These experiments were done to investigate the effects of light and darkness on the oxygenation of the retina in anesthetized cats. Measurements were made with double-barreled oxygen microelectrodes capable of recording both oxygen tension (PO2) and local voltages. Diffuse white illumination presented to a dark-adapted retina led to an increase in PO2 of up to 30 mmHg in the outer half of the retina. Changes were maximal at approximately 75% depth, corresponding to the outer nuclear layer. No change or decrease in PO2 was observed in the inner retina. Light-evoked increases in outer retinal PO2 were graded with the duration and strength of illumination, and were maximal in response to 60 s of illumination at rod saturation. For these stimuli, the increase at the onset of illumination was slower (average half- time, 12.2 s) than the recovery at the end of illumination (average half-time, 5.9 s), but for stimuli above rod saturation, PO2 recovered much more slowly. The profile of PO2 was measured during electrode penetration and withdrawal and during light and dark adaptation. Dark- adapted profiles were characterized by a minimum PO2 of nearly 0 mmHg at depths of 65-85%, and a steep gradient from the minimum to the choroid. During light adaptation at rod saturation, PO2 was elevated in the outer half of the retina and the minimum was eliminated. Fits of the profiles to a one-dimensional model of oxygen diffusion indicated that light reduced the oxygen consumption of the outer retina to approximately 50% of its dark-adapted value.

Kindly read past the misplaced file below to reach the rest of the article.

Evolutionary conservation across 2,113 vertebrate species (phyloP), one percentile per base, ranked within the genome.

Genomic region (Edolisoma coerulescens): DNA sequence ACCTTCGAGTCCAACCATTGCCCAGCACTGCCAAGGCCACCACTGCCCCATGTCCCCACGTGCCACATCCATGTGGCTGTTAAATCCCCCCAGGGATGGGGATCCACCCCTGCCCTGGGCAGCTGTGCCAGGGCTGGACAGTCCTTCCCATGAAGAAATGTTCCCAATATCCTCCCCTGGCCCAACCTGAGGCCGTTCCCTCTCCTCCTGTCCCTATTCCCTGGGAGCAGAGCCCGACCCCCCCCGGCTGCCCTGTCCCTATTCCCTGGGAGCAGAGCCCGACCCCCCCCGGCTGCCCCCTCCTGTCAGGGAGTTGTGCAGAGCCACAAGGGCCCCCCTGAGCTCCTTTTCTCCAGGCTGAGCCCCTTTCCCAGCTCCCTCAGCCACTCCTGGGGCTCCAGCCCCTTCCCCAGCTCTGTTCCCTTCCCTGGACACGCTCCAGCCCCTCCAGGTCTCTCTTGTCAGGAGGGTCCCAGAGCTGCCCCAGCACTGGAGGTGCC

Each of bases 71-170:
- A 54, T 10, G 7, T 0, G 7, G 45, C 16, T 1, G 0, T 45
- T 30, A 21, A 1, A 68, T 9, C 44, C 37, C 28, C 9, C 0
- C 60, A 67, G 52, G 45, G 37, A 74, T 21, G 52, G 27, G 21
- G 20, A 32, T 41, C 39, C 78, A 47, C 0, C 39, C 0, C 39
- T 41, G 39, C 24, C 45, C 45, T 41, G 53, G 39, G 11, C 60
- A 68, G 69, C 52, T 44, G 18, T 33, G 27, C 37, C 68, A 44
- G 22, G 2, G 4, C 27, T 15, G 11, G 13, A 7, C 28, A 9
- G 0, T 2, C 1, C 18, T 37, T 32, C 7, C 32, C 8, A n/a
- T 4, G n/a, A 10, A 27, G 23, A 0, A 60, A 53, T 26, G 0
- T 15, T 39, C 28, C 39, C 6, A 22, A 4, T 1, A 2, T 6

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            Oxygen distribution and consumption in the cat retina during normoxia and hypoxemia